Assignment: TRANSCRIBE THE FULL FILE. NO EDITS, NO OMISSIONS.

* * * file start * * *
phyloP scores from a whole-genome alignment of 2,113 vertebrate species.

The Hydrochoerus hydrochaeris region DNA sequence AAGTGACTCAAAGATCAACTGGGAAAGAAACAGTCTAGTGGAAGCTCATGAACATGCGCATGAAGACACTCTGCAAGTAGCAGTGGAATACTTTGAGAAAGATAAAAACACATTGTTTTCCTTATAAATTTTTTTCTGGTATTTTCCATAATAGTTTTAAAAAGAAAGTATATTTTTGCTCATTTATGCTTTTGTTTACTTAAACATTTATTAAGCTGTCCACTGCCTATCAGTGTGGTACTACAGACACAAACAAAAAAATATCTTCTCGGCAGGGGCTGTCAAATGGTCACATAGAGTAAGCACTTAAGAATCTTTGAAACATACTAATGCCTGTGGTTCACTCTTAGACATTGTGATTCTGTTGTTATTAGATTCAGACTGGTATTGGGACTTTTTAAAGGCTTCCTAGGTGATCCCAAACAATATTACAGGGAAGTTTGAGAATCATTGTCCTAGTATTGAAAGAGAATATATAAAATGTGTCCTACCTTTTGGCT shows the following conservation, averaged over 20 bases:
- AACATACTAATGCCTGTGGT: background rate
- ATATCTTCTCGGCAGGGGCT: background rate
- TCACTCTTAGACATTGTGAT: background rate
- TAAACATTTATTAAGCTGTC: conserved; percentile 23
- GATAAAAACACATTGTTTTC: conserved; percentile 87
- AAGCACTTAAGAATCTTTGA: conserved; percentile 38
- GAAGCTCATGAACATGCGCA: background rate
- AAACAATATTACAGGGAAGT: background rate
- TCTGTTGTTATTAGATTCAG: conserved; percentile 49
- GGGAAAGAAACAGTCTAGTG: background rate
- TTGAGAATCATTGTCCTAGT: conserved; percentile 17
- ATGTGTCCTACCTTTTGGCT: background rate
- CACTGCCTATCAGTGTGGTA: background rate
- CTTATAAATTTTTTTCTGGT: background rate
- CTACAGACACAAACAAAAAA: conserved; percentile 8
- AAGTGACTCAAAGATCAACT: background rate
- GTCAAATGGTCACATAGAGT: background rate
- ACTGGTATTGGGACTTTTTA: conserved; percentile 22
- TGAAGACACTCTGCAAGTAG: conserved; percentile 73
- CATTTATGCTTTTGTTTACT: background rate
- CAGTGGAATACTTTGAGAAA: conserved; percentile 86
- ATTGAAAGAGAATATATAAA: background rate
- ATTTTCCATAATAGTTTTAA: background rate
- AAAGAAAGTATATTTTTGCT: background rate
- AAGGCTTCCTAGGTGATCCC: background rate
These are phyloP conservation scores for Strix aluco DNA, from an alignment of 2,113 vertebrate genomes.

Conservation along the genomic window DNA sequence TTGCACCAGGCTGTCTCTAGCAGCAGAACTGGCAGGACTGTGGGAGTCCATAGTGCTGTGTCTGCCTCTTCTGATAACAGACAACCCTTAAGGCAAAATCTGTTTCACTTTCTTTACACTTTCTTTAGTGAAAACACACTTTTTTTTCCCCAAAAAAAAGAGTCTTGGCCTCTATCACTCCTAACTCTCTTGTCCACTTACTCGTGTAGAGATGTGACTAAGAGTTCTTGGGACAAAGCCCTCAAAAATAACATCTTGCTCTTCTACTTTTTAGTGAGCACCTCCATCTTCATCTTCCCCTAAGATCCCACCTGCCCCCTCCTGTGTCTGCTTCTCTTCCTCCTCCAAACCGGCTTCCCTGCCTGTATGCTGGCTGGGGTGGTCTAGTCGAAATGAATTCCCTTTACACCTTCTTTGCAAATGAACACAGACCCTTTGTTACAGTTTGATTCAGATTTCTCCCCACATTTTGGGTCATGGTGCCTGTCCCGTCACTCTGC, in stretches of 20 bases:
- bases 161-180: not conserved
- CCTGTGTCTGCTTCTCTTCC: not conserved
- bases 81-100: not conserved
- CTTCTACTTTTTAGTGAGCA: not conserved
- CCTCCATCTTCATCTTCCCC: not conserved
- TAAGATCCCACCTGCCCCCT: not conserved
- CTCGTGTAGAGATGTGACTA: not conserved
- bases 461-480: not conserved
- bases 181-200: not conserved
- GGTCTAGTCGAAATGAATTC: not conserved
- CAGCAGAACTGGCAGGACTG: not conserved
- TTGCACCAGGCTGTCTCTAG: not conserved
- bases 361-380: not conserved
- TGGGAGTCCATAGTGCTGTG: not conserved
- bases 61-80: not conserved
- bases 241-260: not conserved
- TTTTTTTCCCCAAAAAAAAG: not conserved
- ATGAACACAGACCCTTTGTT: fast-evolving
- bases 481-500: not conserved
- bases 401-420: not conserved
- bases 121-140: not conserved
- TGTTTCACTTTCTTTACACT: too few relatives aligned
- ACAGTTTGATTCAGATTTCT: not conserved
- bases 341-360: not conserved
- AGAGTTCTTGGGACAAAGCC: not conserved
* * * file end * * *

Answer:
phyloP scores from a whole-genome alignment of 2,113 vertebrate species.

The Hydrochoerus hydrochaeris region DNA sequence AAGTGACTCAAAGATCAACTGGGAAAGAAACAGTCTAGTGGAAGCTCATGAACATGCGCATGAAGACACTCTGCAAGTAGCAGTGGAATACTTTGAGAAAGATAAAAACACATTGTTTTCCTTATAAATTTTTTTCTGGTATTTTCCATAATAGTTTTAAAAAGAAAGTATATTTTTGCTCATTTATGCTTTTGTTTACTTAAACATTTATTAAGCTGTCCACTGCCTATCAGTGTGGTACTACAGACACAAACAAAAAAATATCTTCTCGGCAGGGGCTGTCAAATGGTCACATAGAGTAAGCACTTAAGAATCTTTGAAACATACTAATGCCTGTGGTTCACTCTTAGACATTGTGATTCTGTTGTTATTAGATTCAGACTGGTATTGGGACTTTTTAAAGGCTTCCTAGGTGATCCCAAACAATATTACAGGGAAGTTTGAGAATCATTGTCCTAGTATTGAAAGAGAATATATAAAATGTGTCCTACCTTTTGGCT shows the following conservation, averaged over 20 bases:
- AACATACTAATGCCTGTGGT: background rate
- ATATCTTCTCGGCAGGGGCT: background rate
- TCACTCTTAGACATTGTGAT: background rate
- TAAACATTTATTAAGCTGTC: conserved; percentile 23
- GATAAAAACACATTGTTTTC: conserved; percentile 87
- AAGCACTTAAGAATCTTTGA: conserved; percentile 38
- GAAGCTCATGAACATGCGCA: background rate
- AAACAATATTACAGGGAAGT: background rate
- TCTGTTGTTATTAGATTCAG: conserved; percentile 49
- GGGAAAGAAACAGTCTAGTG: background rate
- TTGAGAATCATTGTCCTAGT: conserved; percentile 17
- ATGTGTCCTACCTTTTGGCT: background rate
- CACTGCCTATCAGTGTGGTA: background rate
- CTTATAAATTTTTTTCTGGT: background rate
- CTACAGACACAAACAAAAAA: conserved; percentile 8
- AAGTGACTCAAAGATCAACT: background rate
- GTCAAATGGTCACATAGAGT: background rate
- ACTGGTATTGGGACTTTTTA: conserved; percentile 22
- TGAAGACACTCTGCAAGTAG: conserved; percentile 73
- CATTTATGCTTTTGTTTACT: background rate
- CAGTGGAATACTTTGAGAAA: conserved; percentile 86
- ATTGAAAGAGAATATATAAA: background rate
- ATTTTCCATAATAGTTTTAA: background rate
- AAAGAAAGTATATTTTTGCT: background rate
- AAGGCTTCCTAGGTGATCCC: background rate
These are phyloP conservation scores for Strix aluco DNA, from an alignment of 2,113 vertebrate genomes.

Conservation along the genomic window DNA sequence TTGCACCAGGCTGTCTCTAGCAGCAGAACTGGCAGGACTGTGGGAGTCCATAGTGCTGTGTCTGCCTCTTCTGATAACAGACAACCCTTAAGGCAAAATCTGTTTCACTTTCTTTACACTTTCTTTAGTGAAAACACACTTTTTTTTCCCCAAAAAAAAGAGTCTTGGCCTCTATCACTCCTAACTCTCTTGTCCACTTACTCGTGTAGAGATGTGACTAAGAGTTCTTGGGACAAAGCCCTCAAAAATAACATCTTGCTCTTCTACTTTTTAGTGAGCACCTCCATCTTCATCTTCCCCTAAGATCCCACCTGCCCCCTCCTGTGTCTGCTTCTCTTCCTCCTCCAAACCGGCTTCCCTGCCTGTATGCTGGCTGGGGTGGTCTAGTCGAAATGAATTCCCTTTACACCTTCTTTGCAAATGAACACAGACCCTTTGTTACAGTTTGATTCAGATTTCTCCCCACATTTTGGGTCATGGTGCCTGTCCCGTCACTCTGC, in stretches of 20 bases:
- bases 161-180: not conserved
- CCTGTGTCTGCTTCTCTTCC: not conserved
- bases 81-100: not conserved
- CTTCTACTTTTTAGTGAGCA: not conserved
- CCTCCATCTTCATCTTCCCC: not conserved
- TAAGATCCCACCTGCCCCCT: not conserved
- CTCGTGTAGAGATGTGACTA: not conserved
- bases 461-480: not conserved
- bases 181-200: not conserved
- GGTCTAGTCGAAATGAATTC: not conserved
- CAGCAGAACTGGCAGGACTG: not conserved
- TTGCACCAGGCTGTCTCTAG: not conserved
- bases 361-380: not conserved
- TGGGAGTCCATAGTGCTGTG: not conserved
- bases 61-80: not conserved
- bases 241-260: not conserved
- TTTTTTTCCCCAAAAAAAAG: not conserved
- ATGAACACAGACCCTTTGTT: fast-evolving
- bases 481-500: not conserved
- bases 401-420: not conserved
- bases 121-140: not conserved
- TGTTTCACTTTCTTTACACT: too few relatives aligned
- ACAGTTTGATTCAGATTTCT: not conserved
- bases 341-360: not conserved
- AGAGTTCTTGGGACAAAGCC: not conserved